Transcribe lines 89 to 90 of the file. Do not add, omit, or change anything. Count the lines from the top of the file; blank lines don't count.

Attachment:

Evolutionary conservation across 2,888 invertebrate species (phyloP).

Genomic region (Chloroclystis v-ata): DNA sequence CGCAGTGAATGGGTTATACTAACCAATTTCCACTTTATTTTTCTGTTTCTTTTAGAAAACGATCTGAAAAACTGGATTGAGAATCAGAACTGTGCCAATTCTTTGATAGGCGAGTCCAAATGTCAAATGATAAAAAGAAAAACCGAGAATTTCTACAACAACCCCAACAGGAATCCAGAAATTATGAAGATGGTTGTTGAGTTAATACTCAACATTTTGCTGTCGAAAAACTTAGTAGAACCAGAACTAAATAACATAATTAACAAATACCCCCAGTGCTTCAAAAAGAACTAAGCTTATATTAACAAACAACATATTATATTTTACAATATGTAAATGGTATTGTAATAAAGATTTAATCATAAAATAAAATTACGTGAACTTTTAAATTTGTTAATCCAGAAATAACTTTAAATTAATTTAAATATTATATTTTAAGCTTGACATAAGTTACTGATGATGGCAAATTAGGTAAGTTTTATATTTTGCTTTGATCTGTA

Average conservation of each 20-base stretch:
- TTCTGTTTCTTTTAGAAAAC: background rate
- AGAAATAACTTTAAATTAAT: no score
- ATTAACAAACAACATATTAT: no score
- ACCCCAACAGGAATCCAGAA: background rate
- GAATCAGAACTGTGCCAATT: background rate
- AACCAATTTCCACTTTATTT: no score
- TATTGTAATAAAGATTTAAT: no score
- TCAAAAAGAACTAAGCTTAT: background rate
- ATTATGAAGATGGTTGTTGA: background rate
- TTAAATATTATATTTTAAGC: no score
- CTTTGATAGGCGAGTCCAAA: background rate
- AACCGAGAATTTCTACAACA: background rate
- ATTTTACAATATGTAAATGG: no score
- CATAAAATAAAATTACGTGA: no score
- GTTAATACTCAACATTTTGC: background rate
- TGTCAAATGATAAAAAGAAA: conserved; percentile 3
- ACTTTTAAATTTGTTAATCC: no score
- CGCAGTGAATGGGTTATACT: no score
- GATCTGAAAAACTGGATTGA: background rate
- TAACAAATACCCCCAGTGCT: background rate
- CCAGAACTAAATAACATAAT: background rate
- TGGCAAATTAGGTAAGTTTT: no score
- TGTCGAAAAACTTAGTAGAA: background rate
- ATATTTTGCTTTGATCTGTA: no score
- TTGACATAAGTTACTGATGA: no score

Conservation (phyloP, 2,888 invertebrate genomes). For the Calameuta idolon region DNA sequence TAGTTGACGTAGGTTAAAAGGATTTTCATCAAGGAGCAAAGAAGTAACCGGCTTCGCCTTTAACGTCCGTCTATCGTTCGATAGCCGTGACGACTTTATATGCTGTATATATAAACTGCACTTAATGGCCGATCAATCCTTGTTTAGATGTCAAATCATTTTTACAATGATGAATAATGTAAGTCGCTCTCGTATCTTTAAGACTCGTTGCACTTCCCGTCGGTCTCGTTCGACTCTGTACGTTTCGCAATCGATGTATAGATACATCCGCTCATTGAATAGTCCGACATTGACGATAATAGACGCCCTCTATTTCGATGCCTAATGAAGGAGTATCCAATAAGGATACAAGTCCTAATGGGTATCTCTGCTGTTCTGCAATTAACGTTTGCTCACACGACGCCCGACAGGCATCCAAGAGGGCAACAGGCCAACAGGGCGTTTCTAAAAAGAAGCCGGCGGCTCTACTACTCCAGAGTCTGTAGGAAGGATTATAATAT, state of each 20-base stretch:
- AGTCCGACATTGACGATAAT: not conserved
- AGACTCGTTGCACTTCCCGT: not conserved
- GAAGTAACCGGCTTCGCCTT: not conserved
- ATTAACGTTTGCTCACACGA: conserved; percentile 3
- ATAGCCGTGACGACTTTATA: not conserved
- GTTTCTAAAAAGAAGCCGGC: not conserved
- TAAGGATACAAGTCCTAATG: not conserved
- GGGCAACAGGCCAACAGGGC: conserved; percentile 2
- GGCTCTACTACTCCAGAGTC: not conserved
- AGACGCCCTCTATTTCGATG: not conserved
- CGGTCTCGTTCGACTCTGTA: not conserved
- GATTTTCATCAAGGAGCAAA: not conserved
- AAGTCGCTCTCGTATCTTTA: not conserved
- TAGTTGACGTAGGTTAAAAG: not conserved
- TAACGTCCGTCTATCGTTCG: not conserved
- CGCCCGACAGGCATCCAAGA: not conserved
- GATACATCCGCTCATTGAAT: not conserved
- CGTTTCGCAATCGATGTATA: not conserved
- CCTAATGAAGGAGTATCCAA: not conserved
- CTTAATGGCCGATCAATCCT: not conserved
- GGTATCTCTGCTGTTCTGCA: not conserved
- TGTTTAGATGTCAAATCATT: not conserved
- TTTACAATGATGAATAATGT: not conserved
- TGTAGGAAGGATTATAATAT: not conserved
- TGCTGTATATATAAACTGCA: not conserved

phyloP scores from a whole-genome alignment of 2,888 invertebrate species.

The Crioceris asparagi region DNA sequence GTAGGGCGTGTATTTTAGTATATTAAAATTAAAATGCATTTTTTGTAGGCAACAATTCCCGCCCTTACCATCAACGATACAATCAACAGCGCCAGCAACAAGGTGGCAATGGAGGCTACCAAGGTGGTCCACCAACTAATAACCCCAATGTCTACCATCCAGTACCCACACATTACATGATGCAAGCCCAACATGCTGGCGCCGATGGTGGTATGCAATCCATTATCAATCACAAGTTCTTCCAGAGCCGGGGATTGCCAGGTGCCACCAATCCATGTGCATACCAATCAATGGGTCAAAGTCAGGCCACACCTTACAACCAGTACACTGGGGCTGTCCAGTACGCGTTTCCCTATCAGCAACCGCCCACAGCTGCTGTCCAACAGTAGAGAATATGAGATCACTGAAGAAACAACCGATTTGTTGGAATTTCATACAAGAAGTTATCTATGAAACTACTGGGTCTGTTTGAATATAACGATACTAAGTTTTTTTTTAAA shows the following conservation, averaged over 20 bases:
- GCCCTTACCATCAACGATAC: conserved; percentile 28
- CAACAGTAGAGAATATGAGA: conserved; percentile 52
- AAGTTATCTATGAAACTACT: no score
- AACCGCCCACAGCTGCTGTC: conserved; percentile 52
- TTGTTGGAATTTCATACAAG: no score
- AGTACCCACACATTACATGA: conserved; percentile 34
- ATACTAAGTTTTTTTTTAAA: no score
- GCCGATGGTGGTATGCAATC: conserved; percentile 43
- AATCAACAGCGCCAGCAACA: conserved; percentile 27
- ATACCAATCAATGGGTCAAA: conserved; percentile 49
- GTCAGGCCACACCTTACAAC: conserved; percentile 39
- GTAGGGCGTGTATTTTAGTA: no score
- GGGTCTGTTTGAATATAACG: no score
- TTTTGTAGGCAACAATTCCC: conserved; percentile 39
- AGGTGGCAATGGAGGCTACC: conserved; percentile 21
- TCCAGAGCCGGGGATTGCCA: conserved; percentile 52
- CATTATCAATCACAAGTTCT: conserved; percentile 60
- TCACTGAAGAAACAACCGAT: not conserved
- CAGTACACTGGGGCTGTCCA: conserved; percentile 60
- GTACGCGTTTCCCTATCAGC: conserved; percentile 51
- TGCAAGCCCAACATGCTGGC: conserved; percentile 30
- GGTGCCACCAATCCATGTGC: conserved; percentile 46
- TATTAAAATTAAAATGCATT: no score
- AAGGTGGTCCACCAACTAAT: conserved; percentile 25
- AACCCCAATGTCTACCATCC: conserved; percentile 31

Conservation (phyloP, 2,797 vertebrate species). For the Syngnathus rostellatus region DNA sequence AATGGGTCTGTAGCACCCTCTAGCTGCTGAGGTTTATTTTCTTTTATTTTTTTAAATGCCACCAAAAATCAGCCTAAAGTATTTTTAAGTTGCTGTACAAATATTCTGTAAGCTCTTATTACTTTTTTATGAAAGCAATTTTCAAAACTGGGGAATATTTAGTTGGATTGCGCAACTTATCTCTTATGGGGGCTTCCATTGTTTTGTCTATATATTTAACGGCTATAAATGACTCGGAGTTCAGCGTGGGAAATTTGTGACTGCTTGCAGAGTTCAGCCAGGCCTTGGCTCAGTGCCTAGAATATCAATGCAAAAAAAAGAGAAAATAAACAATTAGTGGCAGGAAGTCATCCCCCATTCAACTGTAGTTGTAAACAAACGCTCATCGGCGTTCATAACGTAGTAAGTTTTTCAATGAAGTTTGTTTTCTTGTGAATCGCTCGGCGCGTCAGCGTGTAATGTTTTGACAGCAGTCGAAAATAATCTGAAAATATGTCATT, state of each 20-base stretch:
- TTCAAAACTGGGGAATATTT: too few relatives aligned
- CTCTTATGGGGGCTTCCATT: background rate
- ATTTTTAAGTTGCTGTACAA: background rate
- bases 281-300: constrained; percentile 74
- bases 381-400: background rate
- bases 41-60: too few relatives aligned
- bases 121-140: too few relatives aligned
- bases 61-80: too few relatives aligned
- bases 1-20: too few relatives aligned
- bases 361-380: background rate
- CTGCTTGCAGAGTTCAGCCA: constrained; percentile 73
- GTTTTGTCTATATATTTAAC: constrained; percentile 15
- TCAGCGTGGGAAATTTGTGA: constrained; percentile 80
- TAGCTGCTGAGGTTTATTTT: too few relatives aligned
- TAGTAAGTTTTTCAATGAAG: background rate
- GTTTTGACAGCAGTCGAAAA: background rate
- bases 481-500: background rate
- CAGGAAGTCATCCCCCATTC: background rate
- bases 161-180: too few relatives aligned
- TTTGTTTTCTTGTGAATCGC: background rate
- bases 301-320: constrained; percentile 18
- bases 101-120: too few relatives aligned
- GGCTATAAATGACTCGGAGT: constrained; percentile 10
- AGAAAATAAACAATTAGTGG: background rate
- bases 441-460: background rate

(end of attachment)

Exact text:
- bases 121-140: too few relatives aligned
- bases 61-80: too few relatives aligned